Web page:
I also find that I’m much more willing to get things done around the house, participate in trips and social events, and tie up loose ends at work. While I don’t necessarily go so far as to make special plans during this time, the knowledge that I’m not always so energized allows me to have a little more grace on myself when I realize that my hormones have such a profound affect on that areas of my life.
I personally don’t notice any remarkable changes in my body or mind during ovulation, but many women report implantation cramping, breast tenderness, or light spotting on the day leading up to or day of ovulation. This can serve as another means for tracking your fertility if you find yourself with these sorts of symptoms.
Luteal Phase: Rest and Restore
Progresterone is the hormone responsible for PMS symptoms. As the corpus luteum starts to ramp up its secretion of progesterone, levels of fatigue, breast tenderness, cramping, irritability, and bloating tend to follow suit. Digestion slows way down, electrolyte levels fluctuate (leading to water retention), and mammary tissue starts to develop in the event of a possible pregnancy—leading to swelling and tenderness. Progesterone is also responsible for aches and pains, acne flare ups, constipation, and headaches…all the lovely symptoms we associate with PMS and early pregnancy.
As with the first days of my period, I tend to feel sluggish, tired, and sore during the last few days of my luteal phase. By tracking the symptoms of my own cycle, I’ve come to recognize that feeling slow and tired during exercise, mild tension headaches, and a predisposition to feel a little antisocial is normal for me. While I find these things to be a little inconvenient, they aren’t debilitating, and I generally feel pretty good when I respond appropriately to my body’s signals for rest. As it says in Ecclesiastes chapter 3, “For everything there is a season, a time for every activity under heaven. A time to be born and a time to die, […] A time to tear down and a time to build up. A time to cry and a time to laugh.”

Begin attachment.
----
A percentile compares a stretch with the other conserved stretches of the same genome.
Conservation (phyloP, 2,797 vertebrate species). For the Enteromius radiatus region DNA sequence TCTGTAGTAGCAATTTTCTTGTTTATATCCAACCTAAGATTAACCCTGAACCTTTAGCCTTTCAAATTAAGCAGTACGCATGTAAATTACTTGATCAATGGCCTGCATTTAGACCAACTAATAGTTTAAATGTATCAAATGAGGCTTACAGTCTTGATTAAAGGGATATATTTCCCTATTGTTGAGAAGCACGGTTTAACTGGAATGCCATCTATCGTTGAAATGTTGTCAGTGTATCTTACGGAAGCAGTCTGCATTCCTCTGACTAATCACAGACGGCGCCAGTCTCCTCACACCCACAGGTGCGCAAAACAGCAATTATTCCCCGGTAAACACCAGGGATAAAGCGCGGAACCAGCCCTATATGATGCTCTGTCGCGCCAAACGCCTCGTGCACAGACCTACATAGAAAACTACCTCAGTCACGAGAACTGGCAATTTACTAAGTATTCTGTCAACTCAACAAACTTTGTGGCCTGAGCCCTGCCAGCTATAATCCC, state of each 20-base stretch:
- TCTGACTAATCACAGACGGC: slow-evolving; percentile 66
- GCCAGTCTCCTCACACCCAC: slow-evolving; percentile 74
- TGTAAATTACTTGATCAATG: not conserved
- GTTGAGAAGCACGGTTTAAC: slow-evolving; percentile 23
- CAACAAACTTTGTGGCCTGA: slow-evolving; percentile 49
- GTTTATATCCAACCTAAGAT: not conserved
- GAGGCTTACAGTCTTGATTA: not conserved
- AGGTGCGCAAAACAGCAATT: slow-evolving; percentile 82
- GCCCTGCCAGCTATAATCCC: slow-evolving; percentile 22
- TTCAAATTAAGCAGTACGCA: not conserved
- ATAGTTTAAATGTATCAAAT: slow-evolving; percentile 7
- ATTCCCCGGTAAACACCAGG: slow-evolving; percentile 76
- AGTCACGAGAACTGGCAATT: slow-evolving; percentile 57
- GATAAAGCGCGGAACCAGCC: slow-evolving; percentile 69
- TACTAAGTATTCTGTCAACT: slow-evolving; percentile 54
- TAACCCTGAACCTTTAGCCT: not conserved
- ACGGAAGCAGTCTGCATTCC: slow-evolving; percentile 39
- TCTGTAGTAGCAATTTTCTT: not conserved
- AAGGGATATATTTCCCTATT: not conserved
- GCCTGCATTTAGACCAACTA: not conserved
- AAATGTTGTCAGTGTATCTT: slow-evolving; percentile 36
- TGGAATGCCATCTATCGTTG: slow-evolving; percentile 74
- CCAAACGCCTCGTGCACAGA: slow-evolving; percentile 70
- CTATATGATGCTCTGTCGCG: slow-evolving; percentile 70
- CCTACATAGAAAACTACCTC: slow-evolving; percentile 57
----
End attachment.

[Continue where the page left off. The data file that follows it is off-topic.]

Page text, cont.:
To sum things up…
The female body is an incredible, awe-inspiring creation. I am truly amazed every time that I sit down and study the details of hormonal balance, the delicate web of connections between our hormones and our bodily systems, and the amazing miracle of pregnancy and birth. The beautiful, graceful way that everything works together inspires a deeper sense of respect for everything that my body is—and isn’t—and drives me to take self-care seriously so that I can continue to live a healthy, vibrant life.
If you’re struggling with your health—whether in terms of your fertility, hormonal balance, or something else—send me an email or fill out a contact form. I work with women with these concerns through all the time, and I’d love to help you, too.